Logarithmic equations of first degree

In a logarithmic equation there are one or several unknowns affected by a logarithm.

$$\log x+4=6$$

To solve this type of equations it is necessary to bear in mind the properties of the logarithms, which are summarized next:

  • $$\log_a x^n=n\cdot \log_a x$$
  • $$\log_a (x\cdot y)=\log_a x+\log_a y$$
  • $$\displaystyle \log_a \Big( \frac{x}{y}\Big) =\log_ax- \log_a y$$

But also, it is necessary to bear in mind the following two rules related to the operations in equations:

  • $$\log_a x= \log_a y \Rightarrow x=y $$

Namely, if both members of an equation are under logarithms then they are the same

  • And, we must remember the logarithm definition: $$\log_a x=b \Rightarrow x=a^b$$

Or , the logarithm of base $$a$$ of $$x$$ equal $$b$$, implies that $$a$$ raised to the power $$b$$ is the number $$x$$.

By just knowing these two rules it is possible to solve the equation $$\log x+4=6$$.

First of all, it is necessary to isolate $$x$$ on one side and the independent terms on the second one: $$$\log x=6-4$$$ The second term is: $$$\log x=2$$$ And the rule is applied: $$$x=10^2=100$$$

It is necessary to remember that, when we compute the power we have to keep the basis of the logarithm.

In the example, the equation contains a logarithm of base $$10$$ and, therefore, we have to keep the $$10$$ as the base for the power.

If the logarithm was in base $$2$$, the power should keep the same base. If the base is not specified and the symbol used is $$\ln$$ or if we have the symbol $$e$$, then it is the number $$e$$ that should be used as a base.

$$$\log 4x = \log 2+1$$$ First, we put the logarithms on one side and the constants on the other:$$$\log 4x- \log 2=1$$$ By the property of the quotient of the logarithms the first term can be simplified in the following way: $$$\displaystyle \log \frac{4x}{2}=1$$$

Now the logarithm can be moved to the other side of the equality by doing: $$$\displaystyle \frac{4x}{2}=10^1 \rightarrow \frac{4x}{2}=10$$$

At this point, the expression is a linear equation with a normal unknown and, therefore, simple to solve. We can simplify the $$4$$ and the $$2$$ and then obtain: $$$2x=10 \Rightarrow x=\displaystyle \frac{10}{2}=5$$$

$$$\log(2x+1)=\log x+2$$$ An option to solve this equation is to follow the same steps used to solve the previous one: unknowns on the left side and independent terms on theright, so that: $$$\log(2x+1)-\log x=2$$$

By the property of the quotient of the logarithms it is possible to group the first member so that: $$$\displaystyle \log \Big(\frac{2x+1}{x}\Big) = 2$$$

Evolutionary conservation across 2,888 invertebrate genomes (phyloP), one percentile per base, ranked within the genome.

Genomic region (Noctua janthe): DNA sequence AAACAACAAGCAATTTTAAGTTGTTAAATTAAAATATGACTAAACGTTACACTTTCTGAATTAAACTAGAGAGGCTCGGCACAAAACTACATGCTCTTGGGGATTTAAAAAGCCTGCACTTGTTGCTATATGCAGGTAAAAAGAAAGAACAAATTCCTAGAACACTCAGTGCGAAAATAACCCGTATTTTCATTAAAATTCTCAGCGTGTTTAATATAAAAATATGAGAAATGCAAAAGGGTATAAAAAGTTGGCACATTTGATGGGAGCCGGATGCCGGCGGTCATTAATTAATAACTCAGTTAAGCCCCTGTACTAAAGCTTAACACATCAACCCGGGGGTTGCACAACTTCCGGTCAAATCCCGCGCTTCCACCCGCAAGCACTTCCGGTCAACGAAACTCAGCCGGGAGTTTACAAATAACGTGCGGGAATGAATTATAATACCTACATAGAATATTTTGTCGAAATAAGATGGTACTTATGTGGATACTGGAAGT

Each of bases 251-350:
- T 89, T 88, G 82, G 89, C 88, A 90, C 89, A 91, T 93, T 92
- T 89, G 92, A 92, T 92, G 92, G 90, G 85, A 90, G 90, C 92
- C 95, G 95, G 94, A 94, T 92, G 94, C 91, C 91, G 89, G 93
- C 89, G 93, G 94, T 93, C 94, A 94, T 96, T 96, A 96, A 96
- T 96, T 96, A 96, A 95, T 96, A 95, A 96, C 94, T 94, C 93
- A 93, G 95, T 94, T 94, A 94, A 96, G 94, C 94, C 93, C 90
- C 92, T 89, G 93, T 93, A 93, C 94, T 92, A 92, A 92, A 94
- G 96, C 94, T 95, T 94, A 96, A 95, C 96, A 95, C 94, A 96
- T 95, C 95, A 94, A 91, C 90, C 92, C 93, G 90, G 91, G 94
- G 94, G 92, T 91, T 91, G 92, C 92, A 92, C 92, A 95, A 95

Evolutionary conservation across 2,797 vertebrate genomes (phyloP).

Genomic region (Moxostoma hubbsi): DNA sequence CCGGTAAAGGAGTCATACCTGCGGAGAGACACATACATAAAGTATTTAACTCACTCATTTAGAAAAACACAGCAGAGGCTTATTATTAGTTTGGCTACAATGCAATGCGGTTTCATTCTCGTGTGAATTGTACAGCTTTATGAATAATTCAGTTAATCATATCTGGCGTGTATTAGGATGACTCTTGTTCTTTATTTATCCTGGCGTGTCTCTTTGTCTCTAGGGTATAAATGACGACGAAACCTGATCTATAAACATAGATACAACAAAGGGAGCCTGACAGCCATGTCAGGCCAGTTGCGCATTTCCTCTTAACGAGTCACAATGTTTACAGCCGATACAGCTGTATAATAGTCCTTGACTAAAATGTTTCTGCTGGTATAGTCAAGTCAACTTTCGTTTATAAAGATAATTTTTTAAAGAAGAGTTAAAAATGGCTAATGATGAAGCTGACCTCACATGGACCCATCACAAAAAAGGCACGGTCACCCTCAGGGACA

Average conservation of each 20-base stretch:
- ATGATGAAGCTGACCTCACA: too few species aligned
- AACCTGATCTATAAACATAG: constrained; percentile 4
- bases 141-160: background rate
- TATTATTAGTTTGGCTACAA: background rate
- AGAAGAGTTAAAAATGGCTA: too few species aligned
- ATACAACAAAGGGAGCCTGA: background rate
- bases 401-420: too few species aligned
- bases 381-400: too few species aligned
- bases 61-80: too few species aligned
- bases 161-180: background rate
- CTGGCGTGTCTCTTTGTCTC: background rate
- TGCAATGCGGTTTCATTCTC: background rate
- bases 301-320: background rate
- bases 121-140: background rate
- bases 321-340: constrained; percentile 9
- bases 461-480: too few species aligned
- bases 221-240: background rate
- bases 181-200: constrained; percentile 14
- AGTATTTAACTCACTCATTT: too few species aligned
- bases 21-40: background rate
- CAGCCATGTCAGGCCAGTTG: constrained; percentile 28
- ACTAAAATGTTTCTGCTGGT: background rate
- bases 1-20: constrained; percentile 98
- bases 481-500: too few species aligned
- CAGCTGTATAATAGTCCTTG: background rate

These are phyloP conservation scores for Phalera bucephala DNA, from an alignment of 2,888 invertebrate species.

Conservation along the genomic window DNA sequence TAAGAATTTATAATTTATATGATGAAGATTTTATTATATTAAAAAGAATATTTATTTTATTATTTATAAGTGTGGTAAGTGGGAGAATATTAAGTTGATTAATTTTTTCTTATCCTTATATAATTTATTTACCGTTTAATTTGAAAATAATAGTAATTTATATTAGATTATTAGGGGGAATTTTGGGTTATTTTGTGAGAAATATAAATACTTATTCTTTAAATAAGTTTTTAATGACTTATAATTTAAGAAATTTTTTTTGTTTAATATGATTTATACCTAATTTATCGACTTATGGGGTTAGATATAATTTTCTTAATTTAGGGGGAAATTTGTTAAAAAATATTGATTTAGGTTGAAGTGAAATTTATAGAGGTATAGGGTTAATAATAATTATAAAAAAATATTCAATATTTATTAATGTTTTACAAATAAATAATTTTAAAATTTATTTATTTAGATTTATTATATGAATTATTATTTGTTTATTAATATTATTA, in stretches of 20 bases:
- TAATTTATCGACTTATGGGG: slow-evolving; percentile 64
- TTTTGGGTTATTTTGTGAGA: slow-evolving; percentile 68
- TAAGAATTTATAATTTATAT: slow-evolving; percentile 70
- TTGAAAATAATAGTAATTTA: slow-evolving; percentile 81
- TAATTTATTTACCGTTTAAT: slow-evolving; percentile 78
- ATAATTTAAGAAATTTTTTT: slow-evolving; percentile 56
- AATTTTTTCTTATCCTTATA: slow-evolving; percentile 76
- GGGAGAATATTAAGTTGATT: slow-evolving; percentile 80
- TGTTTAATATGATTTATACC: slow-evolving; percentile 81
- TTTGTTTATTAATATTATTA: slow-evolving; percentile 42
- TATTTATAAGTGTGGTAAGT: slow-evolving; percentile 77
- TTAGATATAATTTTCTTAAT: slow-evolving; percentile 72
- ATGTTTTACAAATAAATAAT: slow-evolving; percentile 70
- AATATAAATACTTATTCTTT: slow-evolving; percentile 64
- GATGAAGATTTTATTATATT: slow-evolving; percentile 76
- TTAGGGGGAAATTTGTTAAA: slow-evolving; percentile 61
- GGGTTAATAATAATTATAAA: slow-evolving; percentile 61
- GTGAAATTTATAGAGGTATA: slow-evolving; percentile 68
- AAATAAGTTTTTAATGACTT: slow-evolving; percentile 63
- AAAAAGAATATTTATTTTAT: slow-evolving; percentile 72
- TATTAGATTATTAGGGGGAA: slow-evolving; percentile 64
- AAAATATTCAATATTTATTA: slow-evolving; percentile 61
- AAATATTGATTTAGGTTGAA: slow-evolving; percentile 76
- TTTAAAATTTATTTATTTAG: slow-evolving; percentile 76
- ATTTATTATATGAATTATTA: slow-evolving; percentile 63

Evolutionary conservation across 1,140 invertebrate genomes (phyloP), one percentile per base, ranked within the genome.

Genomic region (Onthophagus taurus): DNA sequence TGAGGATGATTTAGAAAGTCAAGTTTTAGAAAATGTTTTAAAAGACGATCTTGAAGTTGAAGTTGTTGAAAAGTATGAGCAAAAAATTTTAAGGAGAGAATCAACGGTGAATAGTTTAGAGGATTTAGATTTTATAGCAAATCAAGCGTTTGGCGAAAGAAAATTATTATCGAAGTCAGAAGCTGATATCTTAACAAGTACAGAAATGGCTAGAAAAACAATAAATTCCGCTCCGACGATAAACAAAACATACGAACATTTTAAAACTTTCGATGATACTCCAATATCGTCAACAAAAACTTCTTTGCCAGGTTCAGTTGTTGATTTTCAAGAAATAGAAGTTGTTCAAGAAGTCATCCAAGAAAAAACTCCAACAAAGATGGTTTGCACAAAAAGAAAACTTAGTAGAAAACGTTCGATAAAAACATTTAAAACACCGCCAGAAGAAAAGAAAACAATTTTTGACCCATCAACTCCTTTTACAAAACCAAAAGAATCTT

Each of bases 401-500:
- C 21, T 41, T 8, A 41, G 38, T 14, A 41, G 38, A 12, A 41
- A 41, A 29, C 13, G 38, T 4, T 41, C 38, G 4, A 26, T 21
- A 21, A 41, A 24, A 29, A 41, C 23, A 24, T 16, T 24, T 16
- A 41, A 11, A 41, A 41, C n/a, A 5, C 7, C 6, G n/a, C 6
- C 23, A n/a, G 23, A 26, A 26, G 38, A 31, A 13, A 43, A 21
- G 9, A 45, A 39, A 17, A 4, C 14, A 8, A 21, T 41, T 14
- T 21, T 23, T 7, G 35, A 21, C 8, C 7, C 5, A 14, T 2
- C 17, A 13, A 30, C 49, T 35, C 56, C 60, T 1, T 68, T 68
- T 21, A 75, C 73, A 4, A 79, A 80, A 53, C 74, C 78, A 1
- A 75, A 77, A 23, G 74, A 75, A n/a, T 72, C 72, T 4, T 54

Now it is possible to send the logarithm to the other side of the equality, obtaining a linear equation with one unknown: $$$\displaystyle \frac{2x+1}{x}=10^2\Rightarrow \frac{2x+1}{x}=100 \Rightarrow 2x+1=100x \Rightarrow 2x-100x=-1 \Rightarrow$$$ $$$\Rightarrow -98x=-1 \Rightarrow x=\frac{1}{98}$$$

Another option to solve the same exercise is to try to express the constant term in terms of a logarithm of basis $$10$$.

Then we can use the first rule we introduce to obtain the same linear equation with one unknown that we know how to solve. But: how to express $$2$$ as a logarithm? The best way to think about how to do it is by raising an equation and solving it: $$$\log x=2$$$ Namely: what is the number that when we take the logarithm we obtain a $$2$$? For this, it is necessary only to clear $$x$$, as we have been doing previously: $$$x=10^2=100$$$ Now, it is possible to raise an equation equivalent to the first one, but with all its members inside the logarithm ($$\log 100$$ instead of $$2$$): $$$\log(2x+1)=\log x +\log 100$$$

We can use the rules for the sum of logarithms: $$$\log(2x+1)=\log(100x)$$$ And, now the logarithms can be eliminated. We obtain a linear equation with one unkown, which is the same as we obtained previously: $$$2x+1=100x \Rightarrow 2x-100x=-1 \Rightarrow -98x=-1 \Rightarrow x=\displaystyle \frac{1}{98}$$$

It is important to note that when working with logarithms we have to take into account that they can only take positive numbers. Thus, some of the solutions obtained from the linear equation might not be valid.

$$$\log(x-7)-\log 2x=0$$$ In this case it is possible to try to eliminate the logarithms and to obtain an equivalent equation. We move one of the terms to the other side of the identity: $$$\log (x-7)=\log(2x)$$$

At this point, the logarithms can be eliminated, obtaining a linear sytem with one unknown: $$$x-7=2x \Rightarrow x-2x=7 \Rightarrow -x=7 \Rightarrow x=-7$$$

So far everything seems correct, but when we put the result back in the initial logarithmic equation, we obtain the following: $$$\log(-7-7)-\log(2 \cdot (-7))=0 \Rightarrow \log(-14)-\log(-14)=0$$$ The problem is that the logarithms need to take positive numbers to be well defined. So $$x =-7$$ is not a possible solution.

In these cases we will say that the equation has no solution.